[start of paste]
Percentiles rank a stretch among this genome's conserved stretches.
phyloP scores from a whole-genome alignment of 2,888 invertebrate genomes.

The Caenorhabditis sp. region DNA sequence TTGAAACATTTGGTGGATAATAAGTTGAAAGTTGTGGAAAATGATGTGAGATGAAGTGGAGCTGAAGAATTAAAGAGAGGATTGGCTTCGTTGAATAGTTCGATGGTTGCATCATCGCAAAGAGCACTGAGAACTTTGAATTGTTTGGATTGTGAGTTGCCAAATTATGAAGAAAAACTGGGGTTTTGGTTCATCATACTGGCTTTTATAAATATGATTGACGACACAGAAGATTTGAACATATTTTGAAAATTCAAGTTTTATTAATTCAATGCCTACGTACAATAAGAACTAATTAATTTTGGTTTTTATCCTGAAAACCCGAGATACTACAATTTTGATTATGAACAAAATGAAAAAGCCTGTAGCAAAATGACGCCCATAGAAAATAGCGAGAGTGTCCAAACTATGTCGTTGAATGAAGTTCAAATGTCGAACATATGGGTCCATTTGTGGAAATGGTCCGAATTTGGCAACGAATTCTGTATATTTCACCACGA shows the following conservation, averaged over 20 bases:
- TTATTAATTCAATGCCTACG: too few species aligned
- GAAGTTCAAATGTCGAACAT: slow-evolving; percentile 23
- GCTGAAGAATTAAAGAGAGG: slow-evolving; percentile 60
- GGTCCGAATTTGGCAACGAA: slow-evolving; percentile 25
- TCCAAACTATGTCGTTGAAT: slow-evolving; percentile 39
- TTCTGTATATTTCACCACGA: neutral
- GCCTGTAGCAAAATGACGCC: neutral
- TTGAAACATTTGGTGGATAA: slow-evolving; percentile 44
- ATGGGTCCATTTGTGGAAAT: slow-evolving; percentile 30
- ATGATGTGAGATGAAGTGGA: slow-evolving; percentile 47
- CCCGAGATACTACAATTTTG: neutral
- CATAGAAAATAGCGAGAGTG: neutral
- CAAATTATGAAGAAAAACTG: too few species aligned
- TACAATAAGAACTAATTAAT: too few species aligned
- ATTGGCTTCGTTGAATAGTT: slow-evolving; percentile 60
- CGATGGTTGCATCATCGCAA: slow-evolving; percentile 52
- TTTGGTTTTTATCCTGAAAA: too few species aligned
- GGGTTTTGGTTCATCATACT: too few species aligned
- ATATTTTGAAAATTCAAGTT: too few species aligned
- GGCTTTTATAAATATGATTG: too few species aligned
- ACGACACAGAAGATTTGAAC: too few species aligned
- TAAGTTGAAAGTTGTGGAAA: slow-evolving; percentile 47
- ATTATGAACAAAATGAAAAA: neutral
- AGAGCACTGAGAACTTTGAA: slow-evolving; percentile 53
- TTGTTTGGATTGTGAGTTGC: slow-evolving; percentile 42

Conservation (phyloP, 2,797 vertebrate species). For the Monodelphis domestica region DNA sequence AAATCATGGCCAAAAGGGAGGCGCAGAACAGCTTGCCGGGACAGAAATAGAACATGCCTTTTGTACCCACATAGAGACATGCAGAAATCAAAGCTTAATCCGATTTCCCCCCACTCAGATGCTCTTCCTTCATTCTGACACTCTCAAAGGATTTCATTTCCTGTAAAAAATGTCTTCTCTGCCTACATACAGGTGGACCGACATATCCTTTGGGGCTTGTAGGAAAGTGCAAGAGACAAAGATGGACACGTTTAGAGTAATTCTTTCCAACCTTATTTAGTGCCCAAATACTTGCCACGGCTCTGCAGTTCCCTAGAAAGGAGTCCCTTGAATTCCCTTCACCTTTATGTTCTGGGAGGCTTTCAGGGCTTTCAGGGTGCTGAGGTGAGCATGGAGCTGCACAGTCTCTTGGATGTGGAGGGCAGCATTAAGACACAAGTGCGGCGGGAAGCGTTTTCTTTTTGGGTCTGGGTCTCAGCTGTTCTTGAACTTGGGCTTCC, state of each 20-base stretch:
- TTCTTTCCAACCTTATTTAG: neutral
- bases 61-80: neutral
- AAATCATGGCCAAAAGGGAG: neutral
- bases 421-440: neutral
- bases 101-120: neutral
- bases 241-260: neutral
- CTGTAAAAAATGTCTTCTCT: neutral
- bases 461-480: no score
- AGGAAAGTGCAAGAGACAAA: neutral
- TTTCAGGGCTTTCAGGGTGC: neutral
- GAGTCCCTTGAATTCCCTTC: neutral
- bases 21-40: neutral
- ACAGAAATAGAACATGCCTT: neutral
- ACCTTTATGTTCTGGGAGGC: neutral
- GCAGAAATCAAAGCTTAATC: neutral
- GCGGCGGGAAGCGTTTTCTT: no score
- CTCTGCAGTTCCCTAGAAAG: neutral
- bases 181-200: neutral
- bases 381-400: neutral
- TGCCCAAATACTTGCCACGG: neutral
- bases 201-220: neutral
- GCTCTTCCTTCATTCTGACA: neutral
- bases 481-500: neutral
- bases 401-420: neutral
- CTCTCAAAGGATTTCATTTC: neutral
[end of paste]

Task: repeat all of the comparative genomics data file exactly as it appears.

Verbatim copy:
Percentiles rank a stretch among this genome's conserved stretches.
phyloP scores from a whole-genome alignment of 2,888 invertebrate genomes.

The Caenorhabditis sp. region DNA sequence TTGAAACATTTGGTGGATAATAAGTTGAAAGTTGTGGAAAATGATGTGAGATGAAGTGGAGCTGAAGAATTAAAGAGAGGATTGGCTTCGTTGAATAGTTCGATGGTTGCATCATCGCAAAGAGCACTGAGAACTTTGAATTGTTTGGATTGTGAGTTGCCAAATTATGAAGAAAAACTGGGGTTTTGGTTCATCATACTGGCTTTTATAAATATGATTGACGACACAGAAGATTTGAACATATTTTGAAAATTCAAGTTTTATTAATTCAATGCCTACGTACAATAAGAACTAATTAATTTTGGTTTTTATCCTGAAAACCCGAGATACTACAATTTTGATTATGAACAAAATGAAAAAGCCTGTAGCAAAATGACGCCCATAGAAAATAGCGAGAGTGTCCAAACTATGTCGTTGAATGAAGTTCAAATGTCGAACATATGGGTCCATTTGTGGAAATGGTCCGAATTTGGCAACGAATTCTGTATATTTCACCACGA shows the following conservation, averaged over 20 bases:
- TTATTAATTCAATGCCTACG: too few species aligned
- GAAGTTCAAATGTCGAACAT: slow-evolving; percentile 23
- GCTGAAGAATTAAAGAGAGG: slow-evolving; percentile 60
- GGTCCGAATTTGGCAACGAA: slow-evolving; percentile 25
- TCCAAACTATGTCGTTGAAT: slow-evolving; percentile 39
- TTCTGTATATTTCACCACGA: neutral
- GCCTGTAGCAAAATGACGCC: neutral
- TTGAAACATTTGGTGGATAA: slow-evolving; percentile 44
- ATGGGTCCATTTGTGGAAAT: slow-evolving; percentile 30
- ATGATGTGAGATGAAGTGGA: slow-evolving; percentile 47
- CCCGAGATACTACAATTTTG: neutral
- CATAGAAAATAGCGAGAGTG: neutral
- CAAATTATGAAGAAAAACTG: too few species aligned
- TACAATAAGAACTAATTAAT: too few species aligned
- ATTGGCTTCGTTGAATAGTT: slow-evolving; percentile 60
- CGATGGTTGCATCATCGCAA: slow-evolving; percentile 52
- TTTGGTTTTTATCCTGAAAA: too few species aligned
- GGGTTTTGGTTCATCATACT: too few species aligned
- ATATTTTGAAAATTCAAGTT: too few species aligned
- GGCTTTTATAAATATGATTG: too few species aligned
- ACGACACAGAAGATTTGAAC: too few species aligned
- TAAGTTGAAAGTTGTGGAAA: slow-evolving; percentile 47
- ATTATGAACAAAATGAAAAA: neutral
- AGAGCACTGAGAACTTTGAA: slow-evolving; percentile 53
- TTGTTTGGATTGTGAGTTGC: slow-evolving; percentile 42

Conservation (phyloP, 2,797 vertebrate species). For the Monodelphis domestica region DNA sequence AAATCATGGCCAAAAGGGAGGCGCAGAACAGCTTGCCGGGACAGAAATAGAACATGCCTTTTGTACCCACATAGAGACATGCAGAAATCAAAGCTTAATCCGATTTCCCCCCACTCAGATGCTCTTCCTTCATTCTGACACTCTCAAAGGATTTCATTTCCTGTAAAAAATGTCTTCTCTGCCTACATACAGGTGGACCGACATATCCTTTGGGGCTTGTAGGAAAGTGCAAGAGACAAAGATGGACACGTTTAGAGTAATTCTTTCCAACCTTATTTAGTGCCCAAATACTTGCCACGGCTCTGCAGTTCCCTAGAAAGGAGTCCCTTGAATTCCCTTCACCTTTATGTTCTGGGAGGCTTTCAGGGCTTTCAGGGTGCTGAGGTGAGCATGGAGCTGCACAGTCTCTTGGATGTGGAGGGCAGCATTAAGACACAAGTGCGGCGGGAAGCGTTTTCTTTTTGGGTCTGGGTCTCAGCTGTTCTTGAACTTGGGCTTCC, state of each 20-base stretch:
- TTCTTTCCAACCTTATTTAG: neutral
- bases 61-80: neutral
- AAATCATGGCCAAAAGGGAG: neutral
- bases 421-440: neutral
- bases 101-120: neutral
- bases 241-260: neutral
- CTGTAAAAAATGTCTTCTCT: neutral
- bases 461-480: no score
- AGGAAAGTGCAAGAGACAAA: neutral
- TTTCAGGGCTTTCAGGGTGC: neutral
- GAGTCCCTTGAATTCCCTTC: neutral
- bases 21-40: neutral
- ACAGAAATAGAACATGCCTT: neutral
- ACCTTTATGTTCTGGGAGGC: neutral
- GCAGAAATCAAAGCTTAATC: neutral
- GCGGCGGGAAGCGTTTTCTT: no score
- CTCTGCAGTTCCCTAGAAAG: neutral
- bases 181-200: neutral
- bases 381-400: neutral
- TGCCCAAATACTTGCCACGG: neutral
- bases 201-220: neutral
- GCTCTTCCTTCATTCTGACA: neutral
- bases 481-500: neutral
- bases 401-420: neutral
- CTCTCAAAGGATTTCATTTC: neutral